We were at a pub and I had ordered your standard meat and veg fare. When the food arrived, I did what I’d always done – I took my fork in my right hand and my knife in my left hand, stabbed the fork perpendicularly into the middle of my steak, and then proceeded to cut the steak into bite sized pieces with my knife. At which point one of my coworkers, a middle-aged British male with a typically British sense of sarcastic humor, proceeded to thoroughly mock me for my barbaric American manner of eating.

After suffering that embarrassment, I quickly learned to eat the European way (which I still do to this day, so thoroughly ingrained is the habit) – the fork in the left hand, tines facing downward; the knife in the right hand; individual pieces of food are cut as you (slowly) eat them; and the tines of the fork remain facing downward at all times throughout your meal, with the knife being used to push food onto the back of the fork (which always poses a unique challenge when eating peas).

Perhaps my methods were somewhat uncouth even by American standards.  I believe the “proper” way to eat in the US is to start with the fork in your left hand and the knife in your right hand, and once you are done cutting your food, put your knife down and switch your fork from your left to right hand, finally proceeding to eat with the fork “right side up” (tines facing upward). This is the so-called “cut and switch” or “zigzag” method, a clumsy Americanism (even most Canadians eat “continental” style).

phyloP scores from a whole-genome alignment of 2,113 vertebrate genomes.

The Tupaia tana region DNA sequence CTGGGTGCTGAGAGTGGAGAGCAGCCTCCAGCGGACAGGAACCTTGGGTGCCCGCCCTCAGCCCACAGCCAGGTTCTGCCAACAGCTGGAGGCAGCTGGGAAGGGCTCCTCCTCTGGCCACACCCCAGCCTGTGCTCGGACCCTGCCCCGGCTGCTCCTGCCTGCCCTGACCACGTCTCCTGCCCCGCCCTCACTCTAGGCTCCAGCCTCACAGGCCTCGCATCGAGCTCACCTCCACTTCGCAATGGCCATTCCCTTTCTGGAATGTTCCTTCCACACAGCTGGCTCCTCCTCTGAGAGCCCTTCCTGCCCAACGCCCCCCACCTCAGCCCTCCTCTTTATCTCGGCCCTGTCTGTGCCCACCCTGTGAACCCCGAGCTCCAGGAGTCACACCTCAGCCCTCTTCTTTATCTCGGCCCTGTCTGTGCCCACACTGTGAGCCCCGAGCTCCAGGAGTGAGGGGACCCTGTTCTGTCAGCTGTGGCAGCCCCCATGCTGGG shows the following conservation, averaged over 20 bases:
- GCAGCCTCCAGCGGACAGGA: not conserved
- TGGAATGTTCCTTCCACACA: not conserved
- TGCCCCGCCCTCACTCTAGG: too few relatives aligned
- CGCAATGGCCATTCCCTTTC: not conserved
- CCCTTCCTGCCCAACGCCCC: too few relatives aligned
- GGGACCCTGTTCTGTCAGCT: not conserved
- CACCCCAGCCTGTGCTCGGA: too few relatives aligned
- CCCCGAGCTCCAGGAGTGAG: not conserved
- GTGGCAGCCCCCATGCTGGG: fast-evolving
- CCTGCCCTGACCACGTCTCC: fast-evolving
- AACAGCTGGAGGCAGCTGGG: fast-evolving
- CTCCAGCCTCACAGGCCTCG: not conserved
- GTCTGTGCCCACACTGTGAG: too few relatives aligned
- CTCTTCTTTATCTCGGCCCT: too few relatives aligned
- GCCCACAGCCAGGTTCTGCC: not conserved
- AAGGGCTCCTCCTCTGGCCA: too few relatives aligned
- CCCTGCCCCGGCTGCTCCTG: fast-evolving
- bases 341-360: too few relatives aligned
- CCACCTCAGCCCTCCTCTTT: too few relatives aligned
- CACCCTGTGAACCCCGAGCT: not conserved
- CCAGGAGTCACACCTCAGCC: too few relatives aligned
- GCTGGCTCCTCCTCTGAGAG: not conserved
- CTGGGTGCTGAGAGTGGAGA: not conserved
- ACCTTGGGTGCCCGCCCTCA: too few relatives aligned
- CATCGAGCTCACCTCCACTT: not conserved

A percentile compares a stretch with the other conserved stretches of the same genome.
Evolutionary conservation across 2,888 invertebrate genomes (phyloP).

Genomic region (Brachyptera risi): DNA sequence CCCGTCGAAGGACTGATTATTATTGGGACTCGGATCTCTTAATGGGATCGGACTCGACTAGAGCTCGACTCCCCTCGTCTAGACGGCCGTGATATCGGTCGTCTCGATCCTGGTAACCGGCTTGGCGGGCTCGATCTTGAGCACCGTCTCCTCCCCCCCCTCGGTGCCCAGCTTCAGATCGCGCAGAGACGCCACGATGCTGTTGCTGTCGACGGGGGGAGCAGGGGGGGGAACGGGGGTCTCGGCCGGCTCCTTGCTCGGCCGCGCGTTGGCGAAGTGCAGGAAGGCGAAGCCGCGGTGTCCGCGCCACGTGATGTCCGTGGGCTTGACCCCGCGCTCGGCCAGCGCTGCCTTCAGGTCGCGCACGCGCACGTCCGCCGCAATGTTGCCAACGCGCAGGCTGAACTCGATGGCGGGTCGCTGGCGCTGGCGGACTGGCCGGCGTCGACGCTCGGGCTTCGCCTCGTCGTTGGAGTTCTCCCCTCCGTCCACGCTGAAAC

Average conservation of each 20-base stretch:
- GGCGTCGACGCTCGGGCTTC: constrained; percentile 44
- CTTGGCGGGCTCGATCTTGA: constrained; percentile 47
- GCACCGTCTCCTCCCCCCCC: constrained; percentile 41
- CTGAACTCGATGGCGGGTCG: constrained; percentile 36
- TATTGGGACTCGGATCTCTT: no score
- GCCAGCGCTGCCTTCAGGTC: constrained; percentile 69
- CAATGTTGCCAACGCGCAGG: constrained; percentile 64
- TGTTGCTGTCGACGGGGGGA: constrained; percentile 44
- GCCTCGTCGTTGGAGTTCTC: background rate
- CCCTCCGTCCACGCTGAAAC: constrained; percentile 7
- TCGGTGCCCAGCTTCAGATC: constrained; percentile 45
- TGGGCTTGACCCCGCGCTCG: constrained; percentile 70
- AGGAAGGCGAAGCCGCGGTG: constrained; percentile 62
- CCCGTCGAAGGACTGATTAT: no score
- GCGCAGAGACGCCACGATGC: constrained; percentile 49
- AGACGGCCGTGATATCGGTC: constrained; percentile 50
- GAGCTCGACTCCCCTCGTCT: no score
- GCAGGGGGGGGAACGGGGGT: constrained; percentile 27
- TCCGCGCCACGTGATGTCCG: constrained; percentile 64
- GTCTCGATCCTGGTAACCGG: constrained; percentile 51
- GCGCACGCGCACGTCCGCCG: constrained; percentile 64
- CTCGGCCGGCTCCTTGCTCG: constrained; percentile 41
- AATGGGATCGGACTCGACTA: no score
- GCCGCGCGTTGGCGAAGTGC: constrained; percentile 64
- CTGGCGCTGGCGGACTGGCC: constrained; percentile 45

I’ve also noticed that many other (most?) American people eat without a knife at all. When I stayed at my brother’s house, I’d have to get up and fetch myself a knife from the drawer every time we ate a meal, because they set the table with a fork only. The strangely-awkward-yet-elegant downward-left-handed-fork etiquette has become such second nature for me that I can no longer eat otherwise (unless, of course, I’m eating with my hands, maybe something like a Frito pie).

Who knows what is right, or what is best. But for sure, if you “cut and switch,” you might as well be waving an American flag at the dinner table. Brits just don’t do that, not even from a young age. Indeed, I have another distinct memory of being in a restaurant in Hove (a town on the south coast of England) and seeing a toddler (yes, a toddler – he was sitting in one of those children’s high chairs that restaurants have) primly eating his kiddie meal with his fork facing downward in his left hand and his knife in his right hand. Gotta love the Brits.

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Pretzels

You have me all tied up in knots.

You have me all tied up in knots.

I went to a BBQ yesterday and I stopped by the store on the way to pick up some snacks. I bought a bag of pretzels. Principally because I love pretzels and pretzels are awesome.